Enjoy more of the sights and sounds of Cape Cod with the family.

Mystic Seaport and the Connecticut Shoreline

Mystic Seaport laundy

                                                                                                             Photo by: Flickr/Rusty Clark

Connecticut’s shoreline history comes to life at the Mystic Seaport. The seaport is a living history museum that allows families to learn the details of a New England whaling village. The replica village with costumed historians allows everyone to learn about life in another time through hands-on experiences like clothes washing, knot tying, yarn spinning (tale telling where the kids can be part of the production), carriage rides, and tours of actual whaling ships. Wander around the indoor exhibits at nearby Mystic Aquarium to learn about local and exotic sea life. Our favorite is the touch tank where tykes young and old can pick up a starfish or crab while the nearby scientist tells them all about the creatures. The aquarium is also a renowned rescue facility that nurses lost creatures back to health and releases them back into the wild. For the historical side visit the USS Nautilus at the Submarine Force Library and Museum in nearby Groton. A free glimpse of thousands of submarine artifacts and a tour of an actual submarine await your family!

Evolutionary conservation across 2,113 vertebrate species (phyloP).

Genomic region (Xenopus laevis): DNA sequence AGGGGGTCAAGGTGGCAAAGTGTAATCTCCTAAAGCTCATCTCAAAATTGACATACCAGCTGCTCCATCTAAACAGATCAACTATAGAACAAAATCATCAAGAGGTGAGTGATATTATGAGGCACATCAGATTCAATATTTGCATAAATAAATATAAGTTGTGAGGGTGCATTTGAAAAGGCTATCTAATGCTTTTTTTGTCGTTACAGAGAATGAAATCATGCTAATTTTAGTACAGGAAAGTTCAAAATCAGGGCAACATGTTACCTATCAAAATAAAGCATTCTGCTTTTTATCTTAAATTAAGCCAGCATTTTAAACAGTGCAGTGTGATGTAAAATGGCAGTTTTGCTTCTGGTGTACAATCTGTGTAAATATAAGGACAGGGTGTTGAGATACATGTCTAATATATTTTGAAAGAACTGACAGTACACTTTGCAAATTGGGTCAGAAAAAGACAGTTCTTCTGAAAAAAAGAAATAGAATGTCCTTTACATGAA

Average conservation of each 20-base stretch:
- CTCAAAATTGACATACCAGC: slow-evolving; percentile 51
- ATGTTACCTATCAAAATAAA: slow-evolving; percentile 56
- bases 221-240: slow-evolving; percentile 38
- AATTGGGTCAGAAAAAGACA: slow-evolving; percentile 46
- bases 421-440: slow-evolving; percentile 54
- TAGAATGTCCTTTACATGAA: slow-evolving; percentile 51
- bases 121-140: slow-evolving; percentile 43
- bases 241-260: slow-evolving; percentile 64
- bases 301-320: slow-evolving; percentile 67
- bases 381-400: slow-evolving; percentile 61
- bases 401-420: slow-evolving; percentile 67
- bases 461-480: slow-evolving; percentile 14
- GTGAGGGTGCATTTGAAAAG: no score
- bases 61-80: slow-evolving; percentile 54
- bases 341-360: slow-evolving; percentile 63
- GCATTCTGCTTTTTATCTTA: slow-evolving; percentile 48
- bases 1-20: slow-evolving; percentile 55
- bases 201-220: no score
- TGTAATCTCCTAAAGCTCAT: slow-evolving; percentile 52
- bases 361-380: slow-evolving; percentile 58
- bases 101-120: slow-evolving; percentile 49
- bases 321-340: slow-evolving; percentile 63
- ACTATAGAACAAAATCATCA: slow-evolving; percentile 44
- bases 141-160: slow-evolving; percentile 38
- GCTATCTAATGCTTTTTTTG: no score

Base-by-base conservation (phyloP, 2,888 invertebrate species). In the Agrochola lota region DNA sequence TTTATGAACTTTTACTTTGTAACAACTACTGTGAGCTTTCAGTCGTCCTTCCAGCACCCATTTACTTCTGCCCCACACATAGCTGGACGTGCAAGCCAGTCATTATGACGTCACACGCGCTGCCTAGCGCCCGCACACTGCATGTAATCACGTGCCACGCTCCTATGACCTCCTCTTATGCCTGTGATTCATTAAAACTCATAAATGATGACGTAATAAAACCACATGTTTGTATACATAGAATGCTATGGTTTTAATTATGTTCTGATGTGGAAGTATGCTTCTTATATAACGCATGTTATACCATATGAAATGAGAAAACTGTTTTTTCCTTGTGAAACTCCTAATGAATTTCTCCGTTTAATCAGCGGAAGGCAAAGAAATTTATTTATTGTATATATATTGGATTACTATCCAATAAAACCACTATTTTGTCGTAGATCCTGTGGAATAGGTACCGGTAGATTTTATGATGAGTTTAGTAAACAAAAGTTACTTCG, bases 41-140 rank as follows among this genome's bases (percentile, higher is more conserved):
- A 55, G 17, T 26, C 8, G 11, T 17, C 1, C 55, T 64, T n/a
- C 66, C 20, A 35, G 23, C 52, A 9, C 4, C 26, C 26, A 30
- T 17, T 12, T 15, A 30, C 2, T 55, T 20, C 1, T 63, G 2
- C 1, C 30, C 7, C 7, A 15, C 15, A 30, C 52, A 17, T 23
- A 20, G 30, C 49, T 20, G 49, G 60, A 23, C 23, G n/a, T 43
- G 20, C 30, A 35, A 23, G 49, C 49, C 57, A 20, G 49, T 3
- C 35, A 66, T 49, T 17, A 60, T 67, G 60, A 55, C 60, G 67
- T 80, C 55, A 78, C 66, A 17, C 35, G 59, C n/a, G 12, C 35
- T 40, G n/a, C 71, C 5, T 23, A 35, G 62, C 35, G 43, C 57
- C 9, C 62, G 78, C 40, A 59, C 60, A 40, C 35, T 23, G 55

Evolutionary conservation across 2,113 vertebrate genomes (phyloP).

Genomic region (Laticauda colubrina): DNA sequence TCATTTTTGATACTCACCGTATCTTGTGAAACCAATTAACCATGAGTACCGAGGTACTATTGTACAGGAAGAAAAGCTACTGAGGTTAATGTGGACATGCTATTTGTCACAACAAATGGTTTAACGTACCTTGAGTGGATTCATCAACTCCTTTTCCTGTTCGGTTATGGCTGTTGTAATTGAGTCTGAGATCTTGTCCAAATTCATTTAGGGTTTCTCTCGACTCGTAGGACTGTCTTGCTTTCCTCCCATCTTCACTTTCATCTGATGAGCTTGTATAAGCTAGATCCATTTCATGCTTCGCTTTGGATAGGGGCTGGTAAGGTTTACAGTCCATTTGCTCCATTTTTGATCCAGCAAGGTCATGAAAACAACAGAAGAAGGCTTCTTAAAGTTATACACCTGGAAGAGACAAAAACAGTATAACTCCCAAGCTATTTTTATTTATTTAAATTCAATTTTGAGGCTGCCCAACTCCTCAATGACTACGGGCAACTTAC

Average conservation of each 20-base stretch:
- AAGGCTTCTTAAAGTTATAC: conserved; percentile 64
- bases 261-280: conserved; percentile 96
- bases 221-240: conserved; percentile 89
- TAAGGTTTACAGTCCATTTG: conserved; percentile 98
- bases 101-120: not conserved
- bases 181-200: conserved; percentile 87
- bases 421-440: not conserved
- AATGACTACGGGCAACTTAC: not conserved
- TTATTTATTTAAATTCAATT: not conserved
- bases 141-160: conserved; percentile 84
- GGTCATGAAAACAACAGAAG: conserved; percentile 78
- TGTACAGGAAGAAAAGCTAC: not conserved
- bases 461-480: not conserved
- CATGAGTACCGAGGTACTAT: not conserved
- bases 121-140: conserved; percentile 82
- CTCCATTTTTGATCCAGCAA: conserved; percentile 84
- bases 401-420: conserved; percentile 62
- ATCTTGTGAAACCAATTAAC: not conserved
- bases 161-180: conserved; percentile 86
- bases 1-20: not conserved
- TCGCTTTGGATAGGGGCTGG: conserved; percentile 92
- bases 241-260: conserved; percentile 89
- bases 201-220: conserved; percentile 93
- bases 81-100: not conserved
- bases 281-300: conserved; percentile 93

Cliff Walk and the Mansions of Newport, Rhode Island

Cliff Walk Newport Mansions

                                                                                                                Photo by: Michelle Brennan